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According to the 2017 “State of DevOps Report,” the key metrics used to indicate high performance in IT organizations are deployment frequency, lead time and mean time to recover. As a continuous delivery guy, I’ve spent the last decade helping clients in the first two areas: rapidly determining if a change is good or bad, and if it’s good, getting it shipped.
However, simply testing and releasing software isn’t enough. Every change carries some risk. Rapidly identifying and resolving issues is critical to gaining the permission to change, and, quite frankly, critical to everyday operations, whether or not something is changing.
The report states that high-performing teams deploy 46 times as often and are one-fifth as likely to have any given change cause a failure. That sounds great, but simple arithmetic shows that high performers have nine times as many failures as a result. This is why better response to failure is critical, and high performers resolve issues 90 times faster than low performers. So even with increased failures, total outage time is one-tenth as much.
Software developers have instrumented more systems to rapidly identify when things start going wrong. Unfortunately, that can mean many alerts that aren’t serious distract delivery and software reliability estimation (SRE) teams from the real, incident-causing problems.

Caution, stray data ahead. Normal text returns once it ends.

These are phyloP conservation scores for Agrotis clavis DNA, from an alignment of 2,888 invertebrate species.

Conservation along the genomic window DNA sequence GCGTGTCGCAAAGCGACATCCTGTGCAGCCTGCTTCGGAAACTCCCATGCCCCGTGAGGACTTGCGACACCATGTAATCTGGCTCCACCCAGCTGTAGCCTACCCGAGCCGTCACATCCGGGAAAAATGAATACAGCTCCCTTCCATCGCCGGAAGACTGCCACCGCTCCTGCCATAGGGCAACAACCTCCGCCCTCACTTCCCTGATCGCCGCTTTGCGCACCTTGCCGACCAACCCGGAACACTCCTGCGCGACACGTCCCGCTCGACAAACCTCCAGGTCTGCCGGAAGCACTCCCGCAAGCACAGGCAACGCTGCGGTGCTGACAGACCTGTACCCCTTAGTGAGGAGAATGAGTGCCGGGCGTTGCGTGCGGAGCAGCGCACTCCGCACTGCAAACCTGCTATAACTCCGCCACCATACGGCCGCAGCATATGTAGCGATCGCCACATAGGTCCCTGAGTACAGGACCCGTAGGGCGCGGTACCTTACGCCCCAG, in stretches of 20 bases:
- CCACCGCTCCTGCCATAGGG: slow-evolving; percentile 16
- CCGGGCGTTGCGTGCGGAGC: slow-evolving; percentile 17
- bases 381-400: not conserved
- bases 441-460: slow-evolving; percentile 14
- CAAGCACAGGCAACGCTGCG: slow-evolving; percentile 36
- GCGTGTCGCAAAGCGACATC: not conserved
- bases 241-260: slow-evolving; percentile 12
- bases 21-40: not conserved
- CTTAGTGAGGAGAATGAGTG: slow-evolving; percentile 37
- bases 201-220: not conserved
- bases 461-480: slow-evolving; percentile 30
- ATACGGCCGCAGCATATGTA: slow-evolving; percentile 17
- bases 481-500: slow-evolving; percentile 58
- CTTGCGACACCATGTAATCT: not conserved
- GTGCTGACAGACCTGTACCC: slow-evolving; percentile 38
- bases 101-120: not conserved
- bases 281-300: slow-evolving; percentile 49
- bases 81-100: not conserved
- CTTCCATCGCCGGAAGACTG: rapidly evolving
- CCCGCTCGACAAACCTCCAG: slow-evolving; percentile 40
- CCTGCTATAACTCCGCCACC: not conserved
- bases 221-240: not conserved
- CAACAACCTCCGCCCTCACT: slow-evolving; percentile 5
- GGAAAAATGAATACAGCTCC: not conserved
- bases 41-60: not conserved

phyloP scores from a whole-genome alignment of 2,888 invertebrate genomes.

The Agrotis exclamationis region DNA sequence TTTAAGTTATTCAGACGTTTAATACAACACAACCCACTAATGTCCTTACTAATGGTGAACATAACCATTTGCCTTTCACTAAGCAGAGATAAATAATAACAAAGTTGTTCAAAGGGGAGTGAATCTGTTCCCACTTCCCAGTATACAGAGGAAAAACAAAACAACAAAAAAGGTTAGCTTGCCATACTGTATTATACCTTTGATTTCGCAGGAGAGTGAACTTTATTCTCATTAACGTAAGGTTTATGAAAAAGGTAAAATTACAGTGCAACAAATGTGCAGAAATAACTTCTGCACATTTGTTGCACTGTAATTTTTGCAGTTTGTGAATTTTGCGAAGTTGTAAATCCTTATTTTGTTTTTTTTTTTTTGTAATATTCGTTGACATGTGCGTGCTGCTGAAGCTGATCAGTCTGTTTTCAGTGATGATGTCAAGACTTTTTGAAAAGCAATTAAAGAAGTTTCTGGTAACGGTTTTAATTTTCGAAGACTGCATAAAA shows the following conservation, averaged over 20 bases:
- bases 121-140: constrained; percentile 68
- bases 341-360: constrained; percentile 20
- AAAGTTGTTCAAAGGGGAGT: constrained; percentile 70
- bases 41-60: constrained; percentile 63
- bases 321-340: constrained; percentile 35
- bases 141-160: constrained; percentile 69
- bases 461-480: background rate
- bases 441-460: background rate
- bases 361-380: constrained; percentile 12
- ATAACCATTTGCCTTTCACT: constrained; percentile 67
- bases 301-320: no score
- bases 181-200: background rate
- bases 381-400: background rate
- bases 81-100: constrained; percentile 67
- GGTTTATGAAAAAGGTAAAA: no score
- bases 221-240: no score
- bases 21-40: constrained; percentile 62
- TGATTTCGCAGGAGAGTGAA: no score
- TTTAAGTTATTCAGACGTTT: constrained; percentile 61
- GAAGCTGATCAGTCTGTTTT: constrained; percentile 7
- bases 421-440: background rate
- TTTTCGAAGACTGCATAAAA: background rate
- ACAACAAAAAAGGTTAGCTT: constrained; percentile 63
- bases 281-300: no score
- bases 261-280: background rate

This is an area my friend James Moore has spent a great deal of time working on as a product manager for IBM Cloud Event Manager. He works to answer questions such as the following:
- How do you manage the noise?
- How do teams work in a more “closed-loop” way?
- How do we make the key operational trends observable and understandable?
These challenges are growing as developers deliver change into environments and as the environments themselves become increasingly dynamic with the advent of cloud infrastructure and containers.
James will dive into these topics in an upcoming webinar, “Building Ops Automation in DevOps,” which I am quite excited about. Register here.
I hope you join me at this event. Too many teams are leaving the “Ops” out of DevOps and their transformation is hurting as a result. As we speed up the injection of change into our environments, we need to make sure we have strong immune systems keeping the environments healthy and strong.